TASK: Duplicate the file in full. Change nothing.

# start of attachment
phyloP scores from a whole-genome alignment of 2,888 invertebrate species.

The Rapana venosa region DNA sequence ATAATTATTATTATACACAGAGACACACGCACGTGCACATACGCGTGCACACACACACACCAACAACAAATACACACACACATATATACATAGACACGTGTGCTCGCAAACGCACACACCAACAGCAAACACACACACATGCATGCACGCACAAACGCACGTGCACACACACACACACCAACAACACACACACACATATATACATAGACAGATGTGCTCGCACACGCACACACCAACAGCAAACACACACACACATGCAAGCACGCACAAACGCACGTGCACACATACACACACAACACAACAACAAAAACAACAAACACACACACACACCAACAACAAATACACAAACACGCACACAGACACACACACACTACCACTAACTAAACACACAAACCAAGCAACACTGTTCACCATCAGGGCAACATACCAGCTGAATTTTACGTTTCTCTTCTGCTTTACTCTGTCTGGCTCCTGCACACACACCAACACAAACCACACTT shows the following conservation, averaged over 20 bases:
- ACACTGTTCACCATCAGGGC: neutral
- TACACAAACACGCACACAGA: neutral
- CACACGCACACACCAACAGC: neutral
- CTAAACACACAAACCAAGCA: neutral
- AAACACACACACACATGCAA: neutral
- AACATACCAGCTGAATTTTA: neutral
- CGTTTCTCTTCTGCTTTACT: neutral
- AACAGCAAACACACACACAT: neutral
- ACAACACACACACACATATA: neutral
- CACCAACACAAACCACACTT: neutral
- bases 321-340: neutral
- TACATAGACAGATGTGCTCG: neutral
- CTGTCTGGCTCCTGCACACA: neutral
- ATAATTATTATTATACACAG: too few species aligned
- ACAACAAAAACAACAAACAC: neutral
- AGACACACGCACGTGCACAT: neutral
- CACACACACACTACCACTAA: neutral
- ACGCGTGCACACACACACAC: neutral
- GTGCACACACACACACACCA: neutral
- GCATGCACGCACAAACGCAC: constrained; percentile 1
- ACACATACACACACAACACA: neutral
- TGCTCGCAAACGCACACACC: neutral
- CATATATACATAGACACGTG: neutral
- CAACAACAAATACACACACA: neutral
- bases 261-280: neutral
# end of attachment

phyloP scores from a whole-genome alignment of 2,888 invertebrate species.

The Rapana venosa region DNA sequence ATAATTATTATTATACACAGAGACACACGCACGTGCACATACGCGTGCACACACACACACCAACAACAAATACACACACACATATATACATAGACACGTGTGCTCGCAAACGCACACACCAACAGCAAACACACACACATGCATGCACGCACAAACGCACGTGCACACACACACACACCAACAACACACACACACATATATACATAGACAGATGTGCTCGCACACGCACACACCAACAGCAAACACACACACACATGCAAGCACGCACAAACGCACGTGCACACATACACACACAACACAACAACAAAAACAACAAACACACACACACACCAACAACAAATACACAAACACGCACACAGACACACACACACTACCACTAACTAAACACACAAACCAAGCAACACTGTTCACCATCAGGGCAACATACCAGCTGAATTTTACGTTTCTCTTCTGCTTTACTCTGTCTGGCTCCTGCACACACACCAACACAAACCACACTT shows the following conservation, averaged over 20 bases:
- ACACTGTTCACCATCAGGGC: neutral
- TACACAAACACGCACACAGA: neutral
- CACACGCACACACCAACAGC: neutral
- CTAAACACACAAACCAAGCA: neutral
- AAACACACACACACATGCAA: neutral
- AACATACCAGCTGAATTTTA: neutral
- CGTTTCTCTTCTGCTTTACT: neutral
- AACAGCAAACACACACACAT: neutral
- ACAACACACACACACATATA: neutral
- CACCAACACAAACCACACTT: neutral
- bases 321-340: neutral
- TACATAGACAGATGTGCTCG: neutral
- CTGTCTGGCTCCTGCACACA: neutral
- ATAATTATTATTATACACAG: too few species aligned
- ACAACAAAAACAACAAACAC: neutral
- AGACACACGCACGTGCACAT: neutral
- CACACACACACTACCACTAA: neutral
- ACGCGTGCACACACACACAC: neutral
- GTGCACACACACACACACCA: neutral
- GCATGCACGCACAAACGCAC: constrained; percentile 1
- ACACATACACACACAACACA: neutral
- TGCTCGCAAACGCACACACC: neutral
- CATATATACATAGACACGTG: neutral
- CAACAACAAATACACACACA: neutral
- bases 261-280: neutral